Why you should care

You thought cars you could pedal were for kids.

Consider the humble bicycle: two wheels, a pair of pedals, maybe some gears if you’re feeling fancy — in many ways, a perfect form of simple transportation. But when transportation needs aren’t simple, like bringing groceries home or taking a child to swimming lessons, people are often forced to abandon their bikes for a car, or maybe a taxi.

The cyclists at San Diego-based Virtue Bike might have a solution: The Pedalist is the closest thing to a car that can still be pedaled. It’s a reverse tricycle wrapped in an aerodynamic, gloss-black shell, making it look like the unholy offspring of a bike, a Smart car and a vintage baby carriage. But don’t let its unconventional styling fool you.

There’s also an electric-only mode — for those days when you don’t feel like hauling the three-wheeler up a hill.

William Mulyadi, Virtue Bike’s founder, sees the Pedalist as a natural extension of his company’s philosophy: Life is better when we incorporate cycling in our everyday routine. At 35 inches, it’s slightly wider than a regular bicycle, but can still fit inside bike lanes. It has a covered yet not fully enclosed design, can carry up to 500 pounds — say, two adults and a toddler — and includes an electric motor with a 50-mile-range battery offering three modes of operation: pure pedal, pedal assist, and throttle (electric) only, for those days when you don’t feel like hauling the three-wheeler up a hill. But when you do add your own pedal power, you get greater range; the battery does less of the work and you stay fit. Win-win. There are two models, with a starting price of $4,499: One favors torque for more compact, hilly places like San Francisco, and one is better-suited to locations like LA, which is mostly flat but geographically large. Both can be plugged into a standard power outlet to be recharged.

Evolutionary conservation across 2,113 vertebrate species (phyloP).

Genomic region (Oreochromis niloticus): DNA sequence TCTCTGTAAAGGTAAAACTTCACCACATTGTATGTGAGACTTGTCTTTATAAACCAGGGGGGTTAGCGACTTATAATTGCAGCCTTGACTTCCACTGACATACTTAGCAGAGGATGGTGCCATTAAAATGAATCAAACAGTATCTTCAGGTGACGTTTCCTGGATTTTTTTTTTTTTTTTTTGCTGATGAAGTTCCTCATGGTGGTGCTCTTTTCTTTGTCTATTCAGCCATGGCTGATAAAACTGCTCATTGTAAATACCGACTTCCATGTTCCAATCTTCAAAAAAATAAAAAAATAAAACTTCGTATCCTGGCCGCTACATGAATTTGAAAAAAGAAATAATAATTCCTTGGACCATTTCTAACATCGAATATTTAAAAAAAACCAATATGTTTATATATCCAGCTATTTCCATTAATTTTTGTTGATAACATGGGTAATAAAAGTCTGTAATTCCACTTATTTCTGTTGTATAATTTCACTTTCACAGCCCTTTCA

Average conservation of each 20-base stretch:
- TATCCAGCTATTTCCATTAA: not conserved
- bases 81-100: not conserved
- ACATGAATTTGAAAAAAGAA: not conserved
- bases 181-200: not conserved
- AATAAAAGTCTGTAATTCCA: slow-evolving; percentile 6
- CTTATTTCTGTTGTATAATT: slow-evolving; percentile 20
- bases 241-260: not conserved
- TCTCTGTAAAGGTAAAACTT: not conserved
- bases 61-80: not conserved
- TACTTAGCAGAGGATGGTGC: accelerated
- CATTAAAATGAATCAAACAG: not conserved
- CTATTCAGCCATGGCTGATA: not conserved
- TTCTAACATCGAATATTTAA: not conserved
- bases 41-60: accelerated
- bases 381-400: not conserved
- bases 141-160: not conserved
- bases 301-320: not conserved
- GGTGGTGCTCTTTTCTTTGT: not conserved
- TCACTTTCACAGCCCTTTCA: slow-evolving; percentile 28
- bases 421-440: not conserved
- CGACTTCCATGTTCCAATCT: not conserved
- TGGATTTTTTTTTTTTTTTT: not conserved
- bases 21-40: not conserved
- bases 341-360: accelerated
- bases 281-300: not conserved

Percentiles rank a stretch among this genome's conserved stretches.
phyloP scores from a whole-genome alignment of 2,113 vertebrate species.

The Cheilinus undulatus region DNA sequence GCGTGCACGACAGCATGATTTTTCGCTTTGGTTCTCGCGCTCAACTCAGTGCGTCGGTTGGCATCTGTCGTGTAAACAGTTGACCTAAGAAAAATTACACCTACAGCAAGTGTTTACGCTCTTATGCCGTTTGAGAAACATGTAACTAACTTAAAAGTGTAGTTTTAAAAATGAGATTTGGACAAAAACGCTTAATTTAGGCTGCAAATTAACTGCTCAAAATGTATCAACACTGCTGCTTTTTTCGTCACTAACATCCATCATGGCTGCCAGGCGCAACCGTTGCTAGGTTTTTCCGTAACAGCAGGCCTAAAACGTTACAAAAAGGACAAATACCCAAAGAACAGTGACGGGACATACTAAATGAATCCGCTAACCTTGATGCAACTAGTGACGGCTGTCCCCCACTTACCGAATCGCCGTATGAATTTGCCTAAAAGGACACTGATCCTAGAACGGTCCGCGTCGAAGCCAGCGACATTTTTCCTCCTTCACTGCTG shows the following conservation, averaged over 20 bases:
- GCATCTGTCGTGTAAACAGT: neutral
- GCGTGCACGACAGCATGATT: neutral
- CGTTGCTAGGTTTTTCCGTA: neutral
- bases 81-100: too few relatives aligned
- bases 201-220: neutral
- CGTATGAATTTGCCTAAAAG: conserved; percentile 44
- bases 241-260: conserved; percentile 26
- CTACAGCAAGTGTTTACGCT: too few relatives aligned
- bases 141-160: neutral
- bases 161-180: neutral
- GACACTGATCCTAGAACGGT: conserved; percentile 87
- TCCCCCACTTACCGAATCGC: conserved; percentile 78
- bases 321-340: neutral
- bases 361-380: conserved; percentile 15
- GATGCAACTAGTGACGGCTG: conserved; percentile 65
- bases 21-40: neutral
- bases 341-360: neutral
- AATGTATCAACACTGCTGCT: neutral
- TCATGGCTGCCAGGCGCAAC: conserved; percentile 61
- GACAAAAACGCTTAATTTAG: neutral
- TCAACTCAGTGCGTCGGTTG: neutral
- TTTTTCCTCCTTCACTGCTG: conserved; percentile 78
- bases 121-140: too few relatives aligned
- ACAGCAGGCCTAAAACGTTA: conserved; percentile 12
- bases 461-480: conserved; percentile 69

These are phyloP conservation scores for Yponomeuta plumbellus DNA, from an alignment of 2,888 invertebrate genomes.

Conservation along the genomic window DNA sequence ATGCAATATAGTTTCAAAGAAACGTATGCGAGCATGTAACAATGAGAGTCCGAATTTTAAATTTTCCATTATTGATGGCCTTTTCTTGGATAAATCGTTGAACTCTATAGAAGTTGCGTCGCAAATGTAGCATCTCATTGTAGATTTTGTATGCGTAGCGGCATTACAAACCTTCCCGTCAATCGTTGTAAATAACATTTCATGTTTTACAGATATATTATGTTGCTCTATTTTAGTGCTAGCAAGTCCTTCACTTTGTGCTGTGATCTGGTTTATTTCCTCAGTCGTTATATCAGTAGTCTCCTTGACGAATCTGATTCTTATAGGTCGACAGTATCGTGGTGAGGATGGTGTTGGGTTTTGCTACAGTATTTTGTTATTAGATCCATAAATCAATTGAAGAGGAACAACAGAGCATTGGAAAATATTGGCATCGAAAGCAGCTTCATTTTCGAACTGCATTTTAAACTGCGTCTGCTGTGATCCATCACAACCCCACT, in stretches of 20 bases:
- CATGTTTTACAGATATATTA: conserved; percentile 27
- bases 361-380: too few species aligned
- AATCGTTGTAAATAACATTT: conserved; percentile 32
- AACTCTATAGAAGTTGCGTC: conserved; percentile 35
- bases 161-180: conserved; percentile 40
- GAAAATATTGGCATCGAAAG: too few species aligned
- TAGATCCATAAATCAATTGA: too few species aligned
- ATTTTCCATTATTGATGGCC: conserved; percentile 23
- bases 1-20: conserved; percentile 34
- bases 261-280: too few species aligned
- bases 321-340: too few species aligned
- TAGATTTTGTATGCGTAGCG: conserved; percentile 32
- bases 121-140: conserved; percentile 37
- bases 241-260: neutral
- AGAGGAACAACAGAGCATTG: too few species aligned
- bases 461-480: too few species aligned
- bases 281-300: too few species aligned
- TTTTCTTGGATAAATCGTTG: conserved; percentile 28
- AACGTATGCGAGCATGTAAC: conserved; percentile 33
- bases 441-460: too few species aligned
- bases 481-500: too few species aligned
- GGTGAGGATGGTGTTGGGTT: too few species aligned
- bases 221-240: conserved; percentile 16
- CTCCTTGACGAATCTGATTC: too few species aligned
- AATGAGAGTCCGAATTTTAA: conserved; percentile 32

But what it’s not suited for: rain. There’s no built-in windshield wiper, so neither model will be a good choice on days with more than a drizzle — although Mulyadi claims that snowy streets would be no problem. The vehicle is also bound to raise a few hackles in the bike lane. Aaron Ball, an avid cyclist and advocate for better public transport and cycling infrastructure in Brisbane, Australia, thinks the Pedalist is likely to face a cool reception. Cyclists “won’t like sharing bike lanes with something that looks and acts so much like a car,” he says. He’s also critical of the design: “It’s not good enough to replace the car, and it’s too much like a car to work well in a non-car-centric environment.”

Still, there are going to be people not quite ready to give up their beloved cars, and the pollution-free Pedalist could be a good transition vehicle into greener travels. And hey, it’s even easier to park than a Prius.

You’ll no doubt attract your fair share of looks if you get behind the handlebars of a Pedalist. But as you haul your groceries home, whizzing past three lanes of stopped traffic, those looks will likely be envious.

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